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Iggy, you understand he doesn't mean plunge the 43/64" drill. He was talking about a short, rigid spotting drill.
Unless you've got lost motion in your system, it should be close enough; WAY tighter than your spec on those mounts.
It cannot hurt, after dialing to your location, to lock both ways and just barely gently snug up the quill lock. Re-check that the way locks didn't move the table, and that the quill lock didn't push the quill out of line. Unless your machine is quite worn, it shouldn't.
I personally wouldn't drill such a hole in that thin stock. I'd drill/ream or bore it to finished size. A trick I'm partial to is to mount a boring head in the tailstock, and use the head's vernier to adjust the hole size. There's no difference in the finished job between doing that or just using a boring tool on the post, but it is faster and more convenient for me to do it that way if I don't already have a boring tool holder in the toolpost. (I have a homebrew indexable post that is anything BUT "quick-change").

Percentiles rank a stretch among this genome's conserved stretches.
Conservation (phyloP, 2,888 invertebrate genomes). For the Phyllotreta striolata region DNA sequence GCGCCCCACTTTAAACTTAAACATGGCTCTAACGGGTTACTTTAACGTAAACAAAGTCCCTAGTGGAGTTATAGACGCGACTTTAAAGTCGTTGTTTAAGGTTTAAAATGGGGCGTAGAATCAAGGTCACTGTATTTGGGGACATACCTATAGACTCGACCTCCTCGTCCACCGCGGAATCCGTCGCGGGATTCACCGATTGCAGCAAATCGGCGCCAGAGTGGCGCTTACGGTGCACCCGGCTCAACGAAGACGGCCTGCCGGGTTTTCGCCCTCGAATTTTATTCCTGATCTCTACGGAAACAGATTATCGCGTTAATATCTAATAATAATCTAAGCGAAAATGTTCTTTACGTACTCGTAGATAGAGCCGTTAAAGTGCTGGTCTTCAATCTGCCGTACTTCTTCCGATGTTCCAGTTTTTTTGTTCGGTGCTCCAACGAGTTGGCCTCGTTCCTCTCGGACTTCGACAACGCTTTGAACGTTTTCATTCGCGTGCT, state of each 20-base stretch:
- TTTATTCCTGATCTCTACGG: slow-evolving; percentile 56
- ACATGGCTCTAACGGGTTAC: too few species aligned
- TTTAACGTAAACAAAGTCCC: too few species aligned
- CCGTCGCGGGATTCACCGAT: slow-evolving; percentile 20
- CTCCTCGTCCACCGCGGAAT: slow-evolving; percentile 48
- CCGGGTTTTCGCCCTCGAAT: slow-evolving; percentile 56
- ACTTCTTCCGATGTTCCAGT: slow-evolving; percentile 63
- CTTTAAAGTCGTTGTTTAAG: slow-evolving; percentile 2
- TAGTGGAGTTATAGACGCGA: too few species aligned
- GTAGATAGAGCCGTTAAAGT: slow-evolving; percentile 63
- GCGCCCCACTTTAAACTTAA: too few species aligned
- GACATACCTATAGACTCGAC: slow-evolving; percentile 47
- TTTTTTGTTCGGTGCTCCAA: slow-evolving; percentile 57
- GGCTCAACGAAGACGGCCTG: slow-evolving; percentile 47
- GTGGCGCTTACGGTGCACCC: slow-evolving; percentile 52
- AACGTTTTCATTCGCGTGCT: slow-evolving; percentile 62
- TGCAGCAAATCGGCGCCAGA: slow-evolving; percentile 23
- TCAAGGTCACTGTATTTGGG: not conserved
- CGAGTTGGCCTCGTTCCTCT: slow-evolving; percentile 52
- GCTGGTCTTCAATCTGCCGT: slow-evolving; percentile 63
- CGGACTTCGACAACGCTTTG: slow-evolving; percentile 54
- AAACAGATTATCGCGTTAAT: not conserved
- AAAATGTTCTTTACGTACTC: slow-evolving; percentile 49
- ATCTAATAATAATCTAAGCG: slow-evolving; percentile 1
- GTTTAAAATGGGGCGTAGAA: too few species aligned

LLoyd
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"Lloyd E. Sponenburgh" <lloydspinsidemindspring.com> fired this volley in

It might have been appropriate to say, "when I'm drilling in the lathe..."
Duh!
LLoyd
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Ignoramus3537 wrote:

OK. With the DRO, it is doable to get well-centered holes. For the central hole and any locating bosses, use a boring head and boring tools. You can set the exact diameter needed, the hole will be aligned very accurately. For the bolt holes that will likely have a little slop anyway, use a center drill first, then change to the jobber's length drill and drill to size. it will be quite well centered, probably within .003" or better of the table's position. The bored hole will be within .001".
Jon